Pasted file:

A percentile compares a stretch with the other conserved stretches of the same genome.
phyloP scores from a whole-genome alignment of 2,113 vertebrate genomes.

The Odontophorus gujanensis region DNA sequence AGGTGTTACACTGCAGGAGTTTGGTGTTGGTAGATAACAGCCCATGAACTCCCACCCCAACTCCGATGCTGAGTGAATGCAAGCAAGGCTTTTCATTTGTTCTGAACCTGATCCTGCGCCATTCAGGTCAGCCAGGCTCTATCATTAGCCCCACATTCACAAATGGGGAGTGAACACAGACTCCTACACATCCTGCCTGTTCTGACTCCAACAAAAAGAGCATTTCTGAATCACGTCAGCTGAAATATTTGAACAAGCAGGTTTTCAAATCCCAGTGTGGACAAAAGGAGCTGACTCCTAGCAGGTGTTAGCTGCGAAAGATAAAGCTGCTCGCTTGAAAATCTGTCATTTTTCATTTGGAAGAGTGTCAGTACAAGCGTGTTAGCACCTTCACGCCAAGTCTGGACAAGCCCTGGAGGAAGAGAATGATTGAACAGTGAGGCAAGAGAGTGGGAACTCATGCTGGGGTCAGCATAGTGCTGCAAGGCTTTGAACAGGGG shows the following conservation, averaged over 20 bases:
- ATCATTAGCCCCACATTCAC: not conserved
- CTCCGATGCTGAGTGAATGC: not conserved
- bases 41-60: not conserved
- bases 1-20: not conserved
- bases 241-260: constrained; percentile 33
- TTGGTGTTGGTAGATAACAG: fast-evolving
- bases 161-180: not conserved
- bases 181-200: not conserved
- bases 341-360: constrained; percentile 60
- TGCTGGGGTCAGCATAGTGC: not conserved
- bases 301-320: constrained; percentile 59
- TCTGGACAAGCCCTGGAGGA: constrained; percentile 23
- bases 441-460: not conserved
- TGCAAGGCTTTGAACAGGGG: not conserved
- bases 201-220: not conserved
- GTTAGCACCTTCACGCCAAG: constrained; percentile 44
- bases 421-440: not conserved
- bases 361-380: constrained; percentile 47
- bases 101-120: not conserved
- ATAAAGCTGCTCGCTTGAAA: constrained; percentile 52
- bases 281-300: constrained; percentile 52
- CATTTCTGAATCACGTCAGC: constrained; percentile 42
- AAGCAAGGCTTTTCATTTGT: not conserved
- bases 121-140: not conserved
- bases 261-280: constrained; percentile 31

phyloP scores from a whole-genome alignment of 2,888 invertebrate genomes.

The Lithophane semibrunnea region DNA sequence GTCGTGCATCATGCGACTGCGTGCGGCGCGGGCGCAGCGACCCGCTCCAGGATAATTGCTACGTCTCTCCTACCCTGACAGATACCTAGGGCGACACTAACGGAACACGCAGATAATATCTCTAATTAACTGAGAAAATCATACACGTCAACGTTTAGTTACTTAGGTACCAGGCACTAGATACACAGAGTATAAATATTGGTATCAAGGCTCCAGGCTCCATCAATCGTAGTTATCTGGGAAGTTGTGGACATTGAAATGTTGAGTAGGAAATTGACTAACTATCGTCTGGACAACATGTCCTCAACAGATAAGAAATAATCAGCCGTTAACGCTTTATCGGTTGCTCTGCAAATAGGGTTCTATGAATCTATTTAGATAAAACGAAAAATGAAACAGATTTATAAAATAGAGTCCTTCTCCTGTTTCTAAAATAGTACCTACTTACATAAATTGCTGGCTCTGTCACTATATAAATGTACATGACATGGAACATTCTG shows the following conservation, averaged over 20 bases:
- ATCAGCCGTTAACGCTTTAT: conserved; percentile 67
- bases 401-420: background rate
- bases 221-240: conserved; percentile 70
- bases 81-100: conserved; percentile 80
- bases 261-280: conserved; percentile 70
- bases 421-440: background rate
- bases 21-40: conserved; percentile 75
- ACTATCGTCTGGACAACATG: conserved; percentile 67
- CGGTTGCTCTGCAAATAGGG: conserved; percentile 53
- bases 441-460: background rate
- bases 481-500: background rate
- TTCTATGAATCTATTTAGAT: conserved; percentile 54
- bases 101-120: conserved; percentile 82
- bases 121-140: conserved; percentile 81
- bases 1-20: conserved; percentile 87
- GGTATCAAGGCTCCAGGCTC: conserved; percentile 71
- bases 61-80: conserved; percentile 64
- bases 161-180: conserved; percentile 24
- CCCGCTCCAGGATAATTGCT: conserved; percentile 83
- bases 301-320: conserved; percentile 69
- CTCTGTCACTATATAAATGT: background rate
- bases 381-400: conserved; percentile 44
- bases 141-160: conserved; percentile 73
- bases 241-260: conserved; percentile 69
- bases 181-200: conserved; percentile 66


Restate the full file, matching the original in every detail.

A percentile compares a stretch with the other conserved stretches of the same genome.
phyloP scores from a whole-genome alignment of 2,113 vertebrate genomes.

The Odontophorus gujanensis region DNA sequence AGGTGTTACACTGCAGGAGTTTGGTGTTGGTAGATAACAGCCCATGAACTCCCACCCCAACTCCGATGCTGAGTGAATGCAAGCAAGGCTTTTCATTTGTTCTGAACCTGATCCTGCGCCATTCAGGTCAGCCAGGCTCTATCATTAGCCCCACATTCACAAATGGGGAGTGAACACAGACTCCTACACATCCTGCCTGTTCTGACTCCAACAAAAAGAGCATTTCTGAATCACGTCAGCTGAAATATTTGAACAAGCAGGTTTTCAAATCCCAGTGTGGACAAAAGGAGCTGACTCCTAGCAGGTGTTAGCTGCGAAAGATAAAGCTGCTCGCTTGAAAATCTGTCATTTTTCATTTGGAAGAGTGTCAGTACAAGCGTGTTAGCACCTTCACGCCAAGTCTGGACAAGCCCTGGAGGAAGAGAATGATTGAACAGTGAGGCAAGAGAGTGGGAACTCATGCTGGGGTCAGCATAGTGCTGCAAGGCTTTGAACAGGGG shows the following conservation, averaged over 20 bases:
- ATCATTAGCCCCACATTCAC: not conserved
- CTCCGATGCTGAGTGAATGC: not conserved
- bases 41-60: not conserved
- bases 1-20: not conserved
- bases 241-260: constrained; percentile 33
- TTGGTGTTGGTAGATAACAG: fast-evolving
- bases 161-180: not conserved
- bases 181-200: not conserved
- bases 341-360: constrained; percentile 60
- TGCTGGGGTCAGCATAGTGC: not conserved
- bases 301-320: constrained; percentile 59
- TCTGGACAAGCCCTGGAGGA: constrained; percentile 23
- bases 441-460: not conserved
- TGCAAGGCTTTGAACAGGGG: not conserved
- bases 201-220: not conserved
- GTTAGCACCTTCACGCCAAG: constrained; percentile 44
- bases 421-440: not conserved
- bases 361-380: constrained; percentile 47
- bases 101-120: not conserved
- ATAAAGCTGCTCGCTTGAAA: constrained; percentile 52
- bases 281-300: constrained; percentile 52
- CATTTCTGAATCACGTCAGC: constrained; percentile 42
- AAGCAAGGCTTTTCATTTGT: not conserved
- bases 121-140: not conserved
- bases 261-280: constrained; percentile 31

phyloP scores from a whole-genome alignment of 2,888 invertebrate genomes.

The Lithophane semibrunnea region DNA sequence GTCGTGCATCATGCGACTGCGTGCGGCGCGGGCGCAGCGACCCGCTCCAGGATAATTGCTACGTCTCTCCTACCCTGACAGATACCTAGGGCGACACTAACGGAACACGCAGATAATATCTCTAATTAACTGAGAAAATCATACACGTCAACGTTTAGTTACTTAGGTACCAGGCACTAGATACACAGAGTATAAATATTGGTATCAAGGCTCCAGGCTCCATCAATCGTAGTTATCTGGGAAGTTGTGGACATTGAAATGTTGAGTAGGAAATTGACTAACTATCGTCTGGACAACATGTCCTCAACAGATAAGAAATAATCAGCCGTTAACGCTTTATCGGTTGCTCTGCAAATAGGGTTCTATGAATCTATTTAGATAAAACGAAAAATGAAACAGATTTATAAAATAGAGTCCTTCTCCTGTTTCTAAAATAGTACCTACTTACATAAATTGCTGGCTCTGTCACTATATAAATGTACATGACATGGAACATTCTG shows the following conservation, averaged over 20 bases:
- ATCAGCCGTTAACGCTTTAT: conserved; percentile 67
- bases 401-420: background rate
- bases 221-240: conserved; percentile 70
- bases 81-100: conserved; percentile 80
- bases 261-280: conserved; percentile 70
- bases 421-440: background rate
- bases 21-40: conserved; percentile 75
- ACTATCGTCTGGACAACATG: conserved; percentile 67
- CGGTTGCTCTGCAAATAGGG: conserved; percentile 53
- bases 441-460: background rate
- bases 481-500: background rate
- TTCTATGAATCTATTTAGAT: conserved; percentile 54
- bases 101-120: conserved; percentile 82
- bases 121-140: conserved; percentile 81
- bases 1-20: conserved; percentile 87
- GGTATCAAGGCTCCAGGCTC: conserved; percentile 71
- bases 61-80: conserved; percentile 64
- bases 161-180: conserved; percentile 24
- CCCGCTCCAGGATAATTGCT: conserved; percentile 83
- bases 301-320: conserved; percentile 69
- CTCTGTCACTATATAAATGT: background rate
- bases 381-400: conserved; percentile 44
- bases 141-160: conserved; percentile 73
- bases 241-260: conserved; percentile 69
- bases 181-200: conserved; percentile 66